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Ignatieff optimistic despite poor polls

Hey there, time traveller!
This article was published 30/4/2011 (2299 days ago), so information in it may no longer be current.

BRAMPTON, Ont. -- On a sunny Saturday in southwestern Ontario, there was little sign of the storm clouds hovering over the Liberal campaign.

The party is making a last stand in this vote-rich region as it fights for its political life, conducting a ground war through 13 ridings. Despite the slide to third place in the polls and with no newspaper endorsements, Liberal Leader Michael Ignatieff remains convinced his party can do it.

Liberal Leader Michael Ignatieff serves sweets  at a restaurant Saturday in Brampton, Ont.


Liberal Leader Michael Ignatieff serves sweets at a restaurant Saturday in Brampton, Ont.

"We're going to get the vote out and everybody's going to be surprised Monday night," he said at a farmers' market in Guelph, Ont.

So the weekend is being spent doing one whistle stop after another in search of the estimated 800,000 Liberal voters who failed to turn up at the polls the last time around.

About 6,000 of them were in the Ontario riding of Brant, says the campaign chairman for local Liberal candidate, Lloyd St. Amand.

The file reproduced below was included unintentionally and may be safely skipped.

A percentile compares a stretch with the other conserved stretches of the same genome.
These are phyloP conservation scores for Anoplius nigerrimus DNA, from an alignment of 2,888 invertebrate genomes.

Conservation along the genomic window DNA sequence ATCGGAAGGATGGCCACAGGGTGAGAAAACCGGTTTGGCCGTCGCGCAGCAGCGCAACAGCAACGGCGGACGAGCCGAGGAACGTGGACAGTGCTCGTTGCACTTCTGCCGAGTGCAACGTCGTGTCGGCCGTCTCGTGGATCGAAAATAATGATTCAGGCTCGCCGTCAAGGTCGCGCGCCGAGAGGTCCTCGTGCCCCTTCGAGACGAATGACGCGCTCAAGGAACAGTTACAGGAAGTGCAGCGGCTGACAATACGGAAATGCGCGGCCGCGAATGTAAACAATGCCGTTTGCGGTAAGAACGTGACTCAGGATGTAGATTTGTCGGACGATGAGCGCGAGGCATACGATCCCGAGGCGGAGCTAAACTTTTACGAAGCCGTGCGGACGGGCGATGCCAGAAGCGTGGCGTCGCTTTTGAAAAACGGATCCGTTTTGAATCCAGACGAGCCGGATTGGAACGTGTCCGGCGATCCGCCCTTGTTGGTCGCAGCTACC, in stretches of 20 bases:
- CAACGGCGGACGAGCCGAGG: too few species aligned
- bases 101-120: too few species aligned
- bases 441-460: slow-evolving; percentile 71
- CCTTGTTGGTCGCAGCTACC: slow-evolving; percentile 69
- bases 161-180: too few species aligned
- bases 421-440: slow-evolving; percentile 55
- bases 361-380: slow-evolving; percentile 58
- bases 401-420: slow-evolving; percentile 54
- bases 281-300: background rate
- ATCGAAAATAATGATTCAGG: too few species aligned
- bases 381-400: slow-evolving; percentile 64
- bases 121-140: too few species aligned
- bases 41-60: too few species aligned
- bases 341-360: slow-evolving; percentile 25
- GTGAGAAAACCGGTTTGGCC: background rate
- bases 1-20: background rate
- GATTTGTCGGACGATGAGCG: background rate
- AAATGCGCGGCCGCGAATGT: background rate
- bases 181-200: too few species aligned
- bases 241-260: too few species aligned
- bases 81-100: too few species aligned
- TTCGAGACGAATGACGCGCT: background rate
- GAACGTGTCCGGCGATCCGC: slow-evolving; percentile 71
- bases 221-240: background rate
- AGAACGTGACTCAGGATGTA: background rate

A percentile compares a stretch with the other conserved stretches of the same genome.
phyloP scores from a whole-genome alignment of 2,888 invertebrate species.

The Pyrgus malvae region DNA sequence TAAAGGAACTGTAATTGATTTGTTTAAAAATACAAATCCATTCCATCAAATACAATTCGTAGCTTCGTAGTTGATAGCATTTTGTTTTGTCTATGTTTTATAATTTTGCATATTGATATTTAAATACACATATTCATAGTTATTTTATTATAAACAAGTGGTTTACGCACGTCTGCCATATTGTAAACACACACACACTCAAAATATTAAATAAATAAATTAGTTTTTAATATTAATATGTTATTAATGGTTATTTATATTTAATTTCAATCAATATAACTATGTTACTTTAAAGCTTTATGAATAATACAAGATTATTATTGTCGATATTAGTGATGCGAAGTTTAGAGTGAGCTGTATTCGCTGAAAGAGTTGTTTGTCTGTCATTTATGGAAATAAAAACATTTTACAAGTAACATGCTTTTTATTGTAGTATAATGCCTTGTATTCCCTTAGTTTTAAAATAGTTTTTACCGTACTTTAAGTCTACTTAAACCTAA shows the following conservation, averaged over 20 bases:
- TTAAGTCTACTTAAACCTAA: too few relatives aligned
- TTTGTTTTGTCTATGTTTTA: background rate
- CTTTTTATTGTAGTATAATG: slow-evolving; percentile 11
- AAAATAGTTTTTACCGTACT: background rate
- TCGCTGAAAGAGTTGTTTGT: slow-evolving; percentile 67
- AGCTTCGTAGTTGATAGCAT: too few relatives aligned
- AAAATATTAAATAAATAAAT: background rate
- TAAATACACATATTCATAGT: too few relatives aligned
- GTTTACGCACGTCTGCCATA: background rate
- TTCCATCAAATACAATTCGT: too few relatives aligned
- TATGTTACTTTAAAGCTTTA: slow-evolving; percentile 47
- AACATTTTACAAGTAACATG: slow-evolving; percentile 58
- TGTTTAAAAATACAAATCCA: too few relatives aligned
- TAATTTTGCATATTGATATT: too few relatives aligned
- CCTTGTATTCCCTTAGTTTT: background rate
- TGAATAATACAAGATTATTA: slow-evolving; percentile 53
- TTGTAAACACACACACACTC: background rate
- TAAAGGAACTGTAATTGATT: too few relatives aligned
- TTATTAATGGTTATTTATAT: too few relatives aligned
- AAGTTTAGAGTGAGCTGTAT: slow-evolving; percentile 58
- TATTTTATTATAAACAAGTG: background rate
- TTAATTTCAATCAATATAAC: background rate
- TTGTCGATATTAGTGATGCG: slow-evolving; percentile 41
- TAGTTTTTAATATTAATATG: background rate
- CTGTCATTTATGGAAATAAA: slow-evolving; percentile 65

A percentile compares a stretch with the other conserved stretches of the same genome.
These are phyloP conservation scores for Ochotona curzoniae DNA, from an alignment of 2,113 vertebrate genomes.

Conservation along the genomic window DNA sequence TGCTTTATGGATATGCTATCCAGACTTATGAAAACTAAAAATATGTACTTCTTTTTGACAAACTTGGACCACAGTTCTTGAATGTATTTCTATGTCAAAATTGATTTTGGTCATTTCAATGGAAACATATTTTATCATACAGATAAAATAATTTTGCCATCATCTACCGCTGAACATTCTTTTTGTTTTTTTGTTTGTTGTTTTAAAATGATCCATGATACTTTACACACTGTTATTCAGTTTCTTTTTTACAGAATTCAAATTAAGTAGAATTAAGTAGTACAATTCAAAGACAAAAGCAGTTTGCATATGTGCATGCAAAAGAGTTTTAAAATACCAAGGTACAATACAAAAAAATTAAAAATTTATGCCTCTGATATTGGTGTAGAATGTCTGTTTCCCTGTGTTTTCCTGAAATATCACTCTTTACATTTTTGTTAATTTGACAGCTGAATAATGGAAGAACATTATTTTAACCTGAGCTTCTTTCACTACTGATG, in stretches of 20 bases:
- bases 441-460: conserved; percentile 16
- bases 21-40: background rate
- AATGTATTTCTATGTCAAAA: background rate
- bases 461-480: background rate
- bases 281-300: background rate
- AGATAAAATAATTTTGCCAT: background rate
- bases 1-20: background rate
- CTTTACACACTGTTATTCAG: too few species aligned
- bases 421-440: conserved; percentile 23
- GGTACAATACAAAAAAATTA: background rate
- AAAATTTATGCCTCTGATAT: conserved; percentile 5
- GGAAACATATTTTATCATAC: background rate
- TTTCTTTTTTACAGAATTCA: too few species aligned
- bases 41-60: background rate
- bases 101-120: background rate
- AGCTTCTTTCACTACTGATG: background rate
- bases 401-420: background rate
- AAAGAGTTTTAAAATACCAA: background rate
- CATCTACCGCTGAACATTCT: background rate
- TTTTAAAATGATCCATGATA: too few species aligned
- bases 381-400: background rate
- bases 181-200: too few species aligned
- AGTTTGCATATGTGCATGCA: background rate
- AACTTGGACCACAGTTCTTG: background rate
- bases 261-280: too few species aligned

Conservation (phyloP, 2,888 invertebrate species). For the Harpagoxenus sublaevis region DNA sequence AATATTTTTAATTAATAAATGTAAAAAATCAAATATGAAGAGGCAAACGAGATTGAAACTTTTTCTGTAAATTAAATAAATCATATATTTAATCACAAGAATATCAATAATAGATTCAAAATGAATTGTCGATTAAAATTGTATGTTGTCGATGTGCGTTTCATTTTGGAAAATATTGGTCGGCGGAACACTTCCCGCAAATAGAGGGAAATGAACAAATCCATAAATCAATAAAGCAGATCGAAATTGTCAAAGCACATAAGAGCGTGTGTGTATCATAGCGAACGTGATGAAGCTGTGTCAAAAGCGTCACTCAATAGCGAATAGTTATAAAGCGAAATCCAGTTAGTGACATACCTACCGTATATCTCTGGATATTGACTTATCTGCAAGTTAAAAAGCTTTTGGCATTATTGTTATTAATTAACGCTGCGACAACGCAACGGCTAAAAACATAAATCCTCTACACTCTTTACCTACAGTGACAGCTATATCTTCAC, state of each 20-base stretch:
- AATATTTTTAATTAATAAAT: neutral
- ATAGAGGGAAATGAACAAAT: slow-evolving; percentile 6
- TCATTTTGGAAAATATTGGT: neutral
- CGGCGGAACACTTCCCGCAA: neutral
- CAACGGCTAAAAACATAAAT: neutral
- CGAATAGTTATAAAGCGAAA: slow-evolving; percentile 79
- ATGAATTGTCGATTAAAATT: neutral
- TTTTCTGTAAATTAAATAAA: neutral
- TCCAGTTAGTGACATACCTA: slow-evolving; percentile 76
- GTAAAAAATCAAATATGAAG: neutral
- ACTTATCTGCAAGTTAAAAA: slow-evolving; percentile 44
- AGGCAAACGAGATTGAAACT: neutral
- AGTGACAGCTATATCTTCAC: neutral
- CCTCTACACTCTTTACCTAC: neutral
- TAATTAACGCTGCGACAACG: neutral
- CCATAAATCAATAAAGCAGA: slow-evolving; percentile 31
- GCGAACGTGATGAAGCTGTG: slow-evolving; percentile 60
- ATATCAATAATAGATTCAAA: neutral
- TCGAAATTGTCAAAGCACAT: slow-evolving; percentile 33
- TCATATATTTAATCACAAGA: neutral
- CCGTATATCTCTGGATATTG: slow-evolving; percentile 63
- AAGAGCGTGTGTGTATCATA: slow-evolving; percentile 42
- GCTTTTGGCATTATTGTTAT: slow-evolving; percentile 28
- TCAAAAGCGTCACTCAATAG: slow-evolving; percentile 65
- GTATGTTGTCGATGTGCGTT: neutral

St. Amand was the riding MP from 2004 to 2008 and is trying to recapture the seat.

The campaign is different this time around, he said. The party is better at engaging and identifying voters.

"It's just got a different, more positive feel," he said, adding the local campaign has been overwhelmed by new volunteers.

But the party isn't just trying to shore up existing support. Organizers also want to convert new voters.

At the Brown Dog Coffee Shop, Ignatieff took a turn flipping apple-fritters before making the rounds.

He briefly shook hands with local teacher Heidi Cran, 39, who said afterwards that she usually votes Conservative.

But Ignatieff was the first federal politician she's actually ever met and that brief encounter had an impact.

"It's nice to have a personal connection," she said.

"I think to come to a small town like Paris, it's nice to know he hasn't forgotten about the little people."

While the Liberals publicly say they're getting far better support at the doors then they did in 2008, privately some are musing nothing is going to change when it comes to voter turnout.

-- Ignatieff's campaign stops today: Markham, Ont.; Ajax, Ont.; Toronto; Thornhill, Ont.; Maple, Ont.


-- The Canadian Press


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